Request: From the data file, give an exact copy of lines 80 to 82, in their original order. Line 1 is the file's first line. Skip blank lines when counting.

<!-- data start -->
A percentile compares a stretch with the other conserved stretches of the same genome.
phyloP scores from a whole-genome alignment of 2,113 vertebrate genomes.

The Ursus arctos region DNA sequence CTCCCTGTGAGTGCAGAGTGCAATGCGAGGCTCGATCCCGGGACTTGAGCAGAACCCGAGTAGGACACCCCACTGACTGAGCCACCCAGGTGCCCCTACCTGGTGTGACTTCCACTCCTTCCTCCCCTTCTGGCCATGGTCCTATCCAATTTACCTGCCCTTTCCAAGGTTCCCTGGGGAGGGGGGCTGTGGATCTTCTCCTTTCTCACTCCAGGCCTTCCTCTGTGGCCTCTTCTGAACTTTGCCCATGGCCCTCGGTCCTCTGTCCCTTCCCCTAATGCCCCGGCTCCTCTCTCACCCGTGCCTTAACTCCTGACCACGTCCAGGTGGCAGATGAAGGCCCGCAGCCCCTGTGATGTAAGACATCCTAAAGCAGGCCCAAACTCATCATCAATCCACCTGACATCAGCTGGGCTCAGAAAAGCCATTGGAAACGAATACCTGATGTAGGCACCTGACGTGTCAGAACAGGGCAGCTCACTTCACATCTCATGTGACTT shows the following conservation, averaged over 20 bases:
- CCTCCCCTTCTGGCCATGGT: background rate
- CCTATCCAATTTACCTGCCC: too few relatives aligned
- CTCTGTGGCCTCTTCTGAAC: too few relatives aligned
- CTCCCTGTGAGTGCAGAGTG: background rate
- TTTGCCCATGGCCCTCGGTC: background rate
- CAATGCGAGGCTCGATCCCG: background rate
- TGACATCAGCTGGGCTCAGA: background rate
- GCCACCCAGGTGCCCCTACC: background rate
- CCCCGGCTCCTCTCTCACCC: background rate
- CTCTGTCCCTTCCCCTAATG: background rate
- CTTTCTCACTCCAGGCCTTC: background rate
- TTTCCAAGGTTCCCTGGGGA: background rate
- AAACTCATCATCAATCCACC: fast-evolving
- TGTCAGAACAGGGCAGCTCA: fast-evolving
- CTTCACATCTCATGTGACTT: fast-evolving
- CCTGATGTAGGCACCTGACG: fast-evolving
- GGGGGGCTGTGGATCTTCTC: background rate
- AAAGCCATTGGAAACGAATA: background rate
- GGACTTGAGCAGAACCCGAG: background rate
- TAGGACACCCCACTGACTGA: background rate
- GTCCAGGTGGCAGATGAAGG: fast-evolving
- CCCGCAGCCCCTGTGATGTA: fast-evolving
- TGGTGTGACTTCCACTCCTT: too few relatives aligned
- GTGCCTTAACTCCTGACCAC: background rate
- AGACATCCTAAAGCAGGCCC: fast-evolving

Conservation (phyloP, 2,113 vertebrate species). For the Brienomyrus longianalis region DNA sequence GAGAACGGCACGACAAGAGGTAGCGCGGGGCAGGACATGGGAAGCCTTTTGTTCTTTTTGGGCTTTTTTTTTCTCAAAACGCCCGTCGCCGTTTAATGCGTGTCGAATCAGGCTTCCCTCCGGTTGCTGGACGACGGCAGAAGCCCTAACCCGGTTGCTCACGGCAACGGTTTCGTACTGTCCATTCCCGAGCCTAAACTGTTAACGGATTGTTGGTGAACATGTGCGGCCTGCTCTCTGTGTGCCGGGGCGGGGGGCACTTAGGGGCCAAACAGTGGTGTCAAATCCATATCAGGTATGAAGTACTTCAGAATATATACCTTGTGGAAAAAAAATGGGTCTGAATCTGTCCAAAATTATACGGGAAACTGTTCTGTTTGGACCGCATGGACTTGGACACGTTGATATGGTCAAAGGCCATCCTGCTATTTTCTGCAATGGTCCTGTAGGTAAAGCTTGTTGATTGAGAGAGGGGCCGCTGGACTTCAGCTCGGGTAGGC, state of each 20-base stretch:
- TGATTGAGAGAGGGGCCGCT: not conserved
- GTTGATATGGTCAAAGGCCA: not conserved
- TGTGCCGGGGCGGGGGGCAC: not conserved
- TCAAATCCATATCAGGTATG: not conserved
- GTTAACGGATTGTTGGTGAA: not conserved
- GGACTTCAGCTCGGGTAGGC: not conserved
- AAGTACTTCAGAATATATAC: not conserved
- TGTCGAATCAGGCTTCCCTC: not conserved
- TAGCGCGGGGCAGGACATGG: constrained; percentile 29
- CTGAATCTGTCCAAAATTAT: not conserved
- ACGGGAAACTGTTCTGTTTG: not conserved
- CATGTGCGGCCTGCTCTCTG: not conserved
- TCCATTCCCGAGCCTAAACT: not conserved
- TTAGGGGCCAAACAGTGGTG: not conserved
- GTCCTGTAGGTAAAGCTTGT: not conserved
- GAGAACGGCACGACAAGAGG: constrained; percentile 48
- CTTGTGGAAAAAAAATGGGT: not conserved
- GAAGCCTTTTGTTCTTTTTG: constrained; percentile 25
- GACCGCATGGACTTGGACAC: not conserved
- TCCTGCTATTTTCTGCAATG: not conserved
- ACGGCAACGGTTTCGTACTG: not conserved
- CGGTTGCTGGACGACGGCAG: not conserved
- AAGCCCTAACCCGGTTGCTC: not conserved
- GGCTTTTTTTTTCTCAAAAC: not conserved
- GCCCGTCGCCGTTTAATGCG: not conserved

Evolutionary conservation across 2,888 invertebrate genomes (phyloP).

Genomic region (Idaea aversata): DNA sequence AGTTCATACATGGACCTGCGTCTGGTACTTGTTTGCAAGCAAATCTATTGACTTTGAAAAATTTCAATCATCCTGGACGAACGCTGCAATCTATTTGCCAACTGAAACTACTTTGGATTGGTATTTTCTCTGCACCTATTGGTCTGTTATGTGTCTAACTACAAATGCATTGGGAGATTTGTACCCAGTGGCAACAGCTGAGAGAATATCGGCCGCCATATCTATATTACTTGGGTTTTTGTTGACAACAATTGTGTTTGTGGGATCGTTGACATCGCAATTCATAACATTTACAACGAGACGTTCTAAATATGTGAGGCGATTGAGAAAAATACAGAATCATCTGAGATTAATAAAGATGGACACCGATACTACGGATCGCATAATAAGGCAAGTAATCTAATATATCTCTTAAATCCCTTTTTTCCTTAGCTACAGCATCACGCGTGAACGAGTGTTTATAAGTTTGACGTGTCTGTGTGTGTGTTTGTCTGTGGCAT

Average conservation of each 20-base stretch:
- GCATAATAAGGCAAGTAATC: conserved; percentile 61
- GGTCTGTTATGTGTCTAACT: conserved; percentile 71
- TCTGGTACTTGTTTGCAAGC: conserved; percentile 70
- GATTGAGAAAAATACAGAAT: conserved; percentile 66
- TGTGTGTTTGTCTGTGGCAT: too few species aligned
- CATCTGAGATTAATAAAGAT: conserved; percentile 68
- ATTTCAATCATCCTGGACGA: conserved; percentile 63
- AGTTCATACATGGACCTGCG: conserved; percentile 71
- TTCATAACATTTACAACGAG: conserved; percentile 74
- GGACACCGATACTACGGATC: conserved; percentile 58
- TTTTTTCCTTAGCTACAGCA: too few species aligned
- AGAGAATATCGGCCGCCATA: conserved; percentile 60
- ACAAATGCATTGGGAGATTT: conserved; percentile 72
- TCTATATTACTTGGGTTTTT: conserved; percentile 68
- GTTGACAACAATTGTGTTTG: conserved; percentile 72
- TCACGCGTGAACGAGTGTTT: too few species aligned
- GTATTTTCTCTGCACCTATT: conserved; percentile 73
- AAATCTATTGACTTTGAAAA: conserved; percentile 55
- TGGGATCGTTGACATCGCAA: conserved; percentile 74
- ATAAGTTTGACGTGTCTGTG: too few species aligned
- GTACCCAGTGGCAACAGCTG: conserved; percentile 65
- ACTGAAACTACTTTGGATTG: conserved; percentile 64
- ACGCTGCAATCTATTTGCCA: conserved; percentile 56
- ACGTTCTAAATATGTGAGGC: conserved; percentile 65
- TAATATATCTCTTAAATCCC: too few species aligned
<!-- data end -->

- ACGCTGCAATCTATTTGCCA: conserved; percentile 56
- ACGTTCTAAATATGTGAGGC: conserved; percentile 65
- TAATATATCTCTTAAATCCC: too few species aligned